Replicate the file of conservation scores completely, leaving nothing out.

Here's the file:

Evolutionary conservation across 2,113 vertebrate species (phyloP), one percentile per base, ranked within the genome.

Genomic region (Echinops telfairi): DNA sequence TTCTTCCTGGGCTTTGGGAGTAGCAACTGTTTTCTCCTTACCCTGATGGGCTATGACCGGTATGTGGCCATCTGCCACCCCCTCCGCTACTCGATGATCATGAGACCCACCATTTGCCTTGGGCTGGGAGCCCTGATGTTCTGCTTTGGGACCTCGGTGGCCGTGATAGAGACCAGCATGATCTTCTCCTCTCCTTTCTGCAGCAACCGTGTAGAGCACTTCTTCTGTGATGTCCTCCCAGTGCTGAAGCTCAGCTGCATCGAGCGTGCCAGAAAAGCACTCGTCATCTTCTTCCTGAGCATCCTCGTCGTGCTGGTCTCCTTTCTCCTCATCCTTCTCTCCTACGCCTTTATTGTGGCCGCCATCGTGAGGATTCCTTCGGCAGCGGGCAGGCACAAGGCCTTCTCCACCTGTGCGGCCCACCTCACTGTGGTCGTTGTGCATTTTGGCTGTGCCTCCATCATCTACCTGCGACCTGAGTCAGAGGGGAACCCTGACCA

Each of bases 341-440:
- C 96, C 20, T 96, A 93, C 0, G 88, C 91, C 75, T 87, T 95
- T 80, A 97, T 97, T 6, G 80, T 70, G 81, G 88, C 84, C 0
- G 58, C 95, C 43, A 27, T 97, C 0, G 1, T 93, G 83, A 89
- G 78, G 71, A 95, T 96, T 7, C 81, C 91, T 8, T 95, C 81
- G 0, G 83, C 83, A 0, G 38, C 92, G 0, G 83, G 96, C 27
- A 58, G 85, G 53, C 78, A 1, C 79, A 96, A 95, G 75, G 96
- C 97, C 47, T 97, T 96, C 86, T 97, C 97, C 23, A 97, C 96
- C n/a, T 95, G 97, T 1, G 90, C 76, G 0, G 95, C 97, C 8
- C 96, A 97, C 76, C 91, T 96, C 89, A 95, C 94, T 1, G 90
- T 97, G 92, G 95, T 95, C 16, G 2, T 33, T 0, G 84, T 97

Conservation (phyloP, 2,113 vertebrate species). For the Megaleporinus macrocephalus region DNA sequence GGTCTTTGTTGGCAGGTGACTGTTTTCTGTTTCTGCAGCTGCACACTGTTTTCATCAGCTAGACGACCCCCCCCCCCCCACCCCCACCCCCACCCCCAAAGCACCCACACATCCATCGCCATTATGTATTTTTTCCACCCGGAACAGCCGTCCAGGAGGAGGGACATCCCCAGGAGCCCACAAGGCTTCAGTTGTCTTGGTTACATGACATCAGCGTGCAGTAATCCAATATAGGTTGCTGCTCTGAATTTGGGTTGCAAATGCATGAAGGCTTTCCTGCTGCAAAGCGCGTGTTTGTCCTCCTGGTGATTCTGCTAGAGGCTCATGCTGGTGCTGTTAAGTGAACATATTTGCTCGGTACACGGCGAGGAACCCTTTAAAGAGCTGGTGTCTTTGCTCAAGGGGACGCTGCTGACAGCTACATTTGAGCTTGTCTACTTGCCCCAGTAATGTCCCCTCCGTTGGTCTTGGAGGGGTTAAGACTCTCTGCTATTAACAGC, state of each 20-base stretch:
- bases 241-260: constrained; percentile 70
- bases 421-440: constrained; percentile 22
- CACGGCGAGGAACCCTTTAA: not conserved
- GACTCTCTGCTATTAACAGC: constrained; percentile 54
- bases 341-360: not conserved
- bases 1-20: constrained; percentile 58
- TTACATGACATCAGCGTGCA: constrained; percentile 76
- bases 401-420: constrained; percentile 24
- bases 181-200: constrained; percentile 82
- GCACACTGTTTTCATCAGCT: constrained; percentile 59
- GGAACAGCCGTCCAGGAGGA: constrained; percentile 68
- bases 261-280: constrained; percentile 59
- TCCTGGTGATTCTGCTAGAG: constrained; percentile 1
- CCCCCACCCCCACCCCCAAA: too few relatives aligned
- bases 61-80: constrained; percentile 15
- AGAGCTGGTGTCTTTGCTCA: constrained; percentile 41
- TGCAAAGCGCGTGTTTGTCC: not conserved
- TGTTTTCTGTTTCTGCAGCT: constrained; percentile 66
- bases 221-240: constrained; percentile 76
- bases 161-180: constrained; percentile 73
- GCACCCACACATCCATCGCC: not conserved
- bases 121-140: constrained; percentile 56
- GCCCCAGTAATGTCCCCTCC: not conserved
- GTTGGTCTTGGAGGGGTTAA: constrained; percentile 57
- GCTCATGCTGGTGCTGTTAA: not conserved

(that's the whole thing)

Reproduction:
Evolutionary conservation across 2,113 vertebrate species (phyloP), one percentile per base, ranked within the genome.

Genomic region (Echinops telfairi): DNA sequence TTCTTCCTGGGCTTTGGGAGTAGCAACTGTTTTCTCCTTACCCTGATGGGCTATGACCGGTATGTGGCCATCTGCCACCCCCTCCGCTACTCGATGATCATGAGACCCACCATTTGCCTTGGGCTGGGAGCCCTGATGTTCTGCTTTGGGACCTCGGTGGCCGTGATAGAGACCAGCATGATCTTCTCCTCTCCTTTCTGCAGCAACCGTGTAGAGCACTTCTTCTGTGATGTCCTCCCAGTGCTGAAGCTCAGCTGCATCGAGCGTGCCAGAAAAGCACTCGTCATCTTCTTCCTGAGCATCCTCGTCGTGCTGGTCTCCTTTCTCCTCATCCTTCTCTCCTACGCCTTTATTGTGGCCGCCATCGTGAGGATTCCTTCGGCAGCGGGCAGGCACAAGGCCTTCTCCACCTGTGCGGCCCACCTCACTGTGGTCGTTGTGCATTTTGGCTGTGCCTCCATCATCTACCTGCGACCTGAGTCAGAGGGGAACCCTGACCA

Each of bases 341-440:
- C 96, C 20, T 96, A 93, C 0, G 88, C 91, C 75, T 87, T 95
- T 80, A 97, T 97, T 6, G 80, T 70, G 81, G 88, C 84, C 0
- G 58, C 95, C 43, A 27, T 97, C 0, G 1, T 93, G 83, A 89
- G 78, G 71, A 95, T 96, T 7, C 81, C 91, T 8, T 95, C 81
- G 0, G 83, C 83, A 0, G 38, C 92, G 0, G 83, G 96, C 27
- A 58, G 85, G 53, C 78, A 1, C 79, A 96, A 95, G 75, G 96
- C 97, C 47, T 97, T 96, C 86, T 97, C 97, C 23, A 97, C 96
- C n/a, T 95, G 97, T 1, G 90, C 76, G 0, G 95, C 97, C 8
- C 96, A 97, C 76, C 91, T 96, C 89, A 95, C 94, T 1, G 90
- T 97, G 92, G 95, T 95, C 16, G 2, T 33, T 0, G 84, T 97

Conservation (phyloP, 2,113 vertebrate species). For the Megaleporinus macrocephalus region DNA sequence GGTCTTTGTTGGCAGGTGACTGTTTTCTGTTTCTGCAGCTGCACACTGTTTTCATCAGCTAGACGACCCCCCCCCCCCCACCCCCACCCCCACCCCCAAAGCACCCACACATCCATCGCCATTATGTATTTTTTCCACCCGGAACAGCCGTCCAGGAGGAGGGACATCCCCAGGAGCCCACAAGGCTTCAGTTGTCTTGGTTACATGACATCAGCGTGCAGTAATCCAATATAGGTTGCTGCTCTGAATTTGGGTTGCAAATGCATGAAGGCTTTCCTGCTGCAAAGCGCGTGTTTGTCCTCCTGGTGATTCTGCTAGAGGCTCATGCTGGTGCTGTTAAGTGAACATATTTGCTCGGTACACGGCGAGGAACCCTTTAAAGAGCTGGTGTCTTTGCTCAAGGGGACGCTGCTGACAGCTACATTTGAGCTTGTCTACTTGCCCCAGTAATGTCCCCTCCGTTGGTCTTGGAGGGGTTAAGACTCTCTGCTATTAACAGC, state of each 20-base stretch:
- bases 241-260: constrained; percentile 70
- bases 421-440: constrained; percentile 22
- CACGGCGAGGAACCCTTTAA: not conserved
- GACTCTCTGCTATTAACAGC: constrained; percentile 54
- bases 341-360: not conserved
- bases 1-20: constrained; percentile 58
- TTACATGACATCAGCGTGCA: constrained; percentile 76
- bases 401-420: constrained; percentile 24
- bases 181-200: constrained; percentile 82
- GCACACTGTTTTCATCAGCT: constrained; percentile 59
- GGAACAGCCGTCCAGGAGGA: constrained; percentile 68
- bases 261-280: constrained; percentile 59
- TCCTGGTGATTCTGCTAGAG: constrained; percentile 1
- CCCCCACCCCCACCCCCAAA: too few relatives aligned
- bases 61-80: constrained; percentile 15
- AGAGCTGGTGTCTTTGCTCA: constrained; percentile 41
- TGCAAAGCGCGTGTTTGTCC: not conserved
- TGTTTTCTGTTTCTGCAGCT: constrained; percentile 66
- bases 221-240: constrained; percentile 76
- bases 161-180: constrained; percentile 73
- GCACCCACACATCCATCGCC: not conserved
- bases 121-140: constrained; percentile 56
- GCCCCAGTAATGTCCCCTCC: not conserved
- GTTGGTCTTGGAGGGGTTAA: constrained; percentile 57
- GCTCATGCTGGTGCTGTTAA: not conserved